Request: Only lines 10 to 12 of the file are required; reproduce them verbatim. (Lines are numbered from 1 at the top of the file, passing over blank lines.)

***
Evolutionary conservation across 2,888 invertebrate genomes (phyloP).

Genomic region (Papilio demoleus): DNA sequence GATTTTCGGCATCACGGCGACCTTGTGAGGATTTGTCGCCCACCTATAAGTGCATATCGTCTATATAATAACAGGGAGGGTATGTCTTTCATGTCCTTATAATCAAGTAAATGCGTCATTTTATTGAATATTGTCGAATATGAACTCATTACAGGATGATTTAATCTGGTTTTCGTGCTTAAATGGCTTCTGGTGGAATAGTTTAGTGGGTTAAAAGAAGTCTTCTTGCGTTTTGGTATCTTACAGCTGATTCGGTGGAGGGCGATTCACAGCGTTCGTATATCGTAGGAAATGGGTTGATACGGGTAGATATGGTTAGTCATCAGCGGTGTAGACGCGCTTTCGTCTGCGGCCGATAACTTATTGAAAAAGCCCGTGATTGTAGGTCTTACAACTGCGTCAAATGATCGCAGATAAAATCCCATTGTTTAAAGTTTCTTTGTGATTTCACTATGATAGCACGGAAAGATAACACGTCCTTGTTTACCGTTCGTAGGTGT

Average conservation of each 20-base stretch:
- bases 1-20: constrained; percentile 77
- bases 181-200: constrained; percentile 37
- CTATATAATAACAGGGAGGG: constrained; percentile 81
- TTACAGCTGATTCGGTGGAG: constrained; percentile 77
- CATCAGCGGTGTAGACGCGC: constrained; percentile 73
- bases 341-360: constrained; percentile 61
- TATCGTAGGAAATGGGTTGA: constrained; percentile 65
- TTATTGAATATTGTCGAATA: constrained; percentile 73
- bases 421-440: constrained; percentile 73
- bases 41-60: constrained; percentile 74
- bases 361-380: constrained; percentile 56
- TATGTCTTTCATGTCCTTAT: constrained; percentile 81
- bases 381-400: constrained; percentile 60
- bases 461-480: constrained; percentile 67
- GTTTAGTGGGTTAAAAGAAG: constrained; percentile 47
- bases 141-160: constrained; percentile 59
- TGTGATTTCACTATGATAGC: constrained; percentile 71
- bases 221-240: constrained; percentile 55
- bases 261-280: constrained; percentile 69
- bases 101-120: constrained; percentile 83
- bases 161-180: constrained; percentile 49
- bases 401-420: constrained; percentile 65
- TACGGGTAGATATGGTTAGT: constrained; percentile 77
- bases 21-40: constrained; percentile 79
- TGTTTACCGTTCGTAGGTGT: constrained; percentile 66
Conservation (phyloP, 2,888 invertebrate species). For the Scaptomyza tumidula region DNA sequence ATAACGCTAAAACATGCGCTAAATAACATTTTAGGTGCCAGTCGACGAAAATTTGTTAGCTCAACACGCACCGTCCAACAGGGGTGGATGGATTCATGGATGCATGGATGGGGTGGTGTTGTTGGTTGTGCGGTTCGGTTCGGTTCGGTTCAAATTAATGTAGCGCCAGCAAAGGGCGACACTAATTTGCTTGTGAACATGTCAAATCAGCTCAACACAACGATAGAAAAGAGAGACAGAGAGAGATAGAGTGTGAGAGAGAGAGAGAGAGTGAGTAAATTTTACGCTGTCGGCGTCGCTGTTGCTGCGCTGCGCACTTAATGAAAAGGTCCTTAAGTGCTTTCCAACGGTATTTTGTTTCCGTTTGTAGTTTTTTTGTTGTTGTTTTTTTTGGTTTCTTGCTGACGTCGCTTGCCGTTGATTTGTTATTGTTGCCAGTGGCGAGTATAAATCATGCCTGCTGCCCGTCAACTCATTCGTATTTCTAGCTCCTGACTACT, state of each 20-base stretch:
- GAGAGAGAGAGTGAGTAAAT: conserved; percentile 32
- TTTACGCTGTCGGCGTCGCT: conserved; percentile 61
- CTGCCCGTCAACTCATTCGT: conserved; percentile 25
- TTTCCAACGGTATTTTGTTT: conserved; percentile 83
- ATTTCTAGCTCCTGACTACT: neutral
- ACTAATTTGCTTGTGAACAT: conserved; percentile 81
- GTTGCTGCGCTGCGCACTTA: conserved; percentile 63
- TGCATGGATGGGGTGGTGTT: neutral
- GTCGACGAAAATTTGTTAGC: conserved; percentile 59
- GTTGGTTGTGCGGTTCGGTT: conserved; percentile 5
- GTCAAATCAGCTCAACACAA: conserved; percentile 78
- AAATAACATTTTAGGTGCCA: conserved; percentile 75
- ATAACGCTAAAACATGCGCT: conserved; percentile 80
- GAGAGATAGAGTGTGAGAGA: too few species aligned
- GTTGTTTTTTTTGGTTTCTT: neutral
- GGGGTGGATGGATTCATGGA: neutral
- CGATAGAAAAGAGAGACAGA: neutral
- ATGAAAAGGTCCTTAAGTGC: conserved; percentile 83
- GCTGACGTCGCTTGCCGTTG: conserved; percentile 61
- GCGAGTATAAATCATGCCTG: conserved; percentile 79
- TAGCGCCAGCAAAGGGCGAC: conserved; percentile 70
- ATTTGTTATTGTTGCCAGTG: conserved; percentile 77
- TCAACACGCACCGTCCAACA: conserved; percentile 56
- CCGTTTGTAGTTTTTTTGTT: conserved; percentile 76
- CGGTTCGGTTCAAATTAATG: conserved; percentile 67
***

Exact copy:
- TATCGTAGGAAATGGGTTGA: constrained; percentile 65
- TTATTGAATATTGTCGAATA: constrained; percentile 73
- bases 421-440: constrained; percentile 73